The superior cerebellar artery (SCA) arises near the termination of the basilar artery.
The SCAs leave the brainstem between cranial nerves IV and V to enter the cerebellomedullary fissure, and then after several sharp hairpin turns give rise to the precerebellar arteries that pass along the superior cerebellar peduncle to reach the superior fourth ventricle and dentate nucleus. Upon leaving the fissure the arteries supply end branches to the tentorial surface of the cerebellum.
It passes lateralward, immediately below the oculomotor nerve, which separates it from the posterior cerebral artery, winds around the cerebral peduncle, close to the trochlear nerve, and, arriving at the upper surface of the cerebellum, divides into branches which ramify in the pia mater and anastomose with those of the anterior and posterior inferior cerebellar artery.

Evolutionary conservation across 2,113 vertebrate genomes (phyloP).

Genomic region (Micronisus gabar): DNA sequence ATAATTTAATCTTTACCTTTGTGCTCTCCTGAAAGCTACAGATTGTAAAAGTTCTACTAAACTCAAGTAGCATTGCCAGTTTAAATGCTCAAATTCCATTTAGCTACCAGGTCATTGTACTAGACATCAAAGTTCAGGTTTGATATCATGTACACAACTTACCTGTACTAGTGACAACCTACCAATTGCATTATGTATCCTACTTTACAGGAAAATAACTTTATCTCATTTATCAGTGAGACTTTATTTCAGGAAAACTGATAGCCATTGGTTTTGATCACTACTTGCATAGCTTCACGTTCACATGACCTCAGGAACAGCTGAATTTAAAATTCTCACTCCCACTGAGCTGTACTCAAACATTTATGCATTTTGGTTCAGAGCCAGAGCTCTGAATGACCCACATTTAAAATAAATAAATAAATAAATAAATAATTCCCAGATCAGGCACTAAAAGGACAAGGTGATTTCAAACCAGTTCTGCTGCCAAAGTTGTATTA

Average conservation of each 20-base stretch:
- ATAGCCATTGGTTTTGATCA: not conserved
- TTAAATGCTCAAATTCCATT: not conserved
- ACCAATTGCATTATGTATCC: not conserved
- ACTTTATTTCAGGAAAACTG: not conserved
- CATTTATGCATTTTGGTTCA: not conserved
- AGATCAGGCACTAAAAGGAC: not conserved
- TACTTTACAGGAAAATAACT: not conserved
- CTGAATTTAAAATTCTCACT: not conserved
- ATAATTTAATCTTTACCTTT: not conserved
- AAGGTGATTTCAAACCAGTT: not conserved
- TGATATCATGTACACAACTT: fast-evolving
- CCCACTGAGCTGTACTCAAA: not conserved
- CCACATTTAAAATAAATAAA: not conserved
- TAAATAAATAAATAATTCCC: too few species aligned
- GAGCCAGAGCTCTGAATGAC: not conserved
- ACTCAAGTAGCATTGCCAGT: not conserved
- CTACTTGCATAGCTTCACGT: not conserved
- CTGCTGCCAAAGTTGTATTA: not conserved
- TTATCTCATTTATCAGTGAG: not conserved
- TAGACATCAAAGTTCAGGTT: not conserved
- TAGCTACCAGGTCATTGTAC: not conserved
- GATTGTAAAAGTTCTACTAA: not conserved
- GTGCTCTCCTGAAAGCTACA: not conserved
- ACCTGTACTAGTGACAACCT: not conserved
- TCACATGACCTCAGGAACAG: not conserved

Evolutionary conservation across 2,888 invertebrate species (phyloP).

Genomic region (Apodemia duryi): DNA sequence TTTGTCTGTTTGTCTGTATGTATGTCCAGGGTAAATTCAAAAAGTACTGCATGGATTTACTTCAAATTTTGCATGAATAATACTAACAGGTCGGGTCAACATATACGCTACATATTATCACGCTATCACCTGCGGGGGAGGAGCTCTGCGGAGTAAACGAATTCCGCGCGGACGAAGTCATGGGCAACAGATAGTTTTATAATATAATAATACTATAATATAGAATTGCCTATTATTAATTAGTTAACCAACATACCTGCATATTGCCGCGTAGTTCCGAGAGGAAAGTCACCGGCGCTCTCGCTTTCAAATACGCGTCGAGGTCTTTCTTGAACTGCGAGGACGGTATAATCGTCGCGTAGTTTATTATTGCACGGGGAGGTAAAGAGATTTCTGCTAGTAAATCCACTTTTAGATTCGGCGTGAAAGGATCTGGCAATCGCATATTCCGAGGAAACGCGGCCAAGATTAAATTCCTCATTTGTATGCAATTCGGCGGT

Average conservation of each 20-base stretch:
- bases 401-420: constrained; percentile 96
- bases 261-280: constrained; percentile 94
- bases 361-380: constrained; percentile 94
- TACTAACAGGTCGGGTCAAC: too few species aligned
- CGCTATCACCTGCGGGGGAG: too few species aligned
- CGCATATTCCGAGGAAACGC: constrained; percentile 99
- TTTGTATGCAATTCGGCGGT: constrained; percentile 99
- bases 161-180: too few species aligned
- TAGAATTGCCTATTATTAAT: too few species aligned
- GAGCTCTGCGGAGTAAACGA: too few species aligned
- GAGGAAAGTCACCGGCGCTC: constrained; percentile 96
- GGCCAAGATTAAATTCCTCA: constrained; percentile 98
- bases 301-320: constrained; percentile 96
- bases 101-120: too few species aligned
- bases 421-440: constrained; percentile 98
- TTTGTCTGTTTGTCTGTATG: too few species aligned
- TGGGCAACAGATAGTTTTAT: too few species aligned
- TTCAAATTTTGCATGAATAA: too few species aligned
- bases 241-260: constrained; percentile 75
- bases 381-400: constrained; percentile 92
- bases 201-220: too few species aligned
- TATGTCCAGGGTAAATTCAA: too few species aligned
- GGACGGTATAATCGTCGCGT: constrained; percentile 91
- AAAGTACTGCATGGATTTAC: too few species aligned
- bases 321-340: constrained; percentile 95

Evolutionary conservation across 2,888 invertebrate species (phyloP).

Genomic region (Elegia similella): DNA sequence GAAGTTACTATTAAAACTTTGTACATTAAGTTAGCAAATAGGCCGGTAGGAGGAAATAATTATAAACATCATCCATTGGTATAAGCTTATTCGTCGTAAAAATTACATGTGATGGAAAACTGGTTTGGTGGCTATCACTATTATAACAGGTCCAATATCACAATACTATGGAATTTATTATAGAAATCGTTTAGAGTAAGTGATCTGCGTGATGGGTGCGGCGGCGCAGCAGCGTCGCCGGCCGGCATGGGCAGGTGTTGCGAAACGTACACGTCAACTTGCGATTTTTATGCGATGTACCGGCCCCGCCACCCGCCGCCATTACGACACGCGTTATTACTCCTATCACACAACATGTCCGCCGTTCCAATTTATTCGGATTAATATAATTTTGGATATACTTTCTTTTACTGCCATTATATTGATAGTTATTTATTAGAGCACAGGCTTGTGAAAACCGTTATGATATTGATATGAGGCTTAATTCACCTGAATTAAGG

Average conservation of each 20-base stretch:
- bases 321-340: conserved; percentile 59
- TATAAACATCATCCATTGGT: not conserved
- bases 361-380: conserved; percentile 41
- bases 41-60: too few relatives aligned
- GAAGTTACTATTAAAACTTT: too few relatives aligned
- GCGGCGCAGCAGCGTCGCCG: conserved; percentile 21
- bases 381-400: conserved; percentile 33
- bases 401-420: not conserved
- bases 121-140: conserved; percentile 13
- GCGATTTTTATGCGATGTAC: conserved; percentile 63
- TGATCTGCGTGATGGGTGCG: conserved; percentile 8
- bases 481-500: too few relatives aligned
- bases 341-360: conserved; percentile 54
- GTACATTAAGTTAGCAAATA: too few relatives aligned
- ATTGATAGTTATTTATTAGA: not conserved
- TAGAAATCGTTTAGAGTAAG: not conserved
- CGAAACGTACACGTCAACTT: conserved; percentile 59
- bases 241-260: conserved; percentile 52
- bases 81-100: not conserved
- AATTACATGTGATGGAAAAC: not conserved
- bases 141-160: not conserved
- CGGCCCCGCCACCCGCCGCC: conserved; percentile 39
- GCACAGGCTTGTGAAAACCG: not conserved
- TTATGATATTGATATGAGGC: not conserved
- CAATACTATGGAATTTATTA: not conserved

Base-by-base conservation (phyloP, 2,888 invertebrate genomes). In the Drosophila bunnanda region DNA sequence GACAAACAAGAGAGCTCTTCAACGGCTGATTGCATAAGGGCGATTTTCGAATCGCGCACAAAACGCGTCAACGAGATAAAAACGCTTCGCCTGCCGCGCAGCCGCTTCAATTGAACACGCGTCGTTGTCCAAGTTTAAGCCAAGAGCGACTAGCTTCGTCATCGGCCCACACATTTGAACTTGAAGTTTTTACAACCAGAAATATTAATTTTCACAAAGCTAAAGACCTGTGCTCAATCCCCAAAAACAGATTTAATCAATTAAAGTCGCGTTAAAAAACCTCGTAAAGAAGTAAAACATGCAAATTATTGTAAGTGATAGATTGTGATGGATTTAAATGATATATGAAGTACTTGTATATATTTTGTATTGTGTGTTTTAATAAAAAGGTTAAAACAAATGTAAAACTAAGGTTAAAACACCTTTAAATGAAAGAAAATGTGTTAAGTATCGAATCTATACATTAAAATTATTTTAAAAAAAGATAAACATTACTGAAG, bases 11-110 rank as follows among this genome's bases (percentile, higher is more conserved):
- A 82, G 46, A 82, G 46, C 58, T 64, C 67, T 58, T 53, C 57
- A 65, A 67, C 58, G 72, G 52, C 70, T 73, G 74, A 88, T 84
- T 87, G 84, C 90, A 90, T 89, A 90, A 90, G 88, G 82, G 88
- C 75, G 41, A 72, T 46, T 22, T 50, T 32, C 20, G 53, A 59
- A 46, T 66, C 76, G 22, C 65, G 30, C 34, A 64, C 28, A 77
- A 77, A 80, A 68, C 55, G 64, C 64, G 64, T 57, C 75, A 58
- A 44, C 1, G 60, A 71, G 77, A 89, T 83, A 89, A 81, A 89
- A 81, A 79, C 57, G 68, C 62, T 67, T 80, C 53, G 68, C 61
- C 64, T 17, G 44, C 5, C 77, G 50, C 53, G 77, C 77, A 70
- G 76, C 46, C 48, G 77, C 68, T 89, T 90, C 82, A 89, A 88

AE: arcuate eminence; AICA: anteroinferior cerebellar artery; JB: jugular bulb; SC: semicircular canals; SCA: superior cerebellar artery; SPV: superior petrosal vein; SS: sigmoid sinus; VA: vertebral artery.
When approaching vermian arteriovenous malformations, the SCA feeders are identified by incising the posterior arachnoid of the quadrigeminal cistern on both sides of the vermian apex and opening the cerebellomesencephalic fissure where the cortical branches (s4 segments) emerge. Feeders are traced to the AVM margin and coagulated, carefully preserving arteries to the tectum and posterior midbrain. PICA feeders originate beyond its cranial loop along the distal telovelotonsillar (p4) and cortical (p5) segments. Venous drainage is through superior vermian veins, which drain to the Galenic complex (unlike inferior vermian veins). Vermian AVMs are not considered eloquent unless they extend to the cerebellar nuclei, and can be near but not associated with the trochlear nerve 1). 2).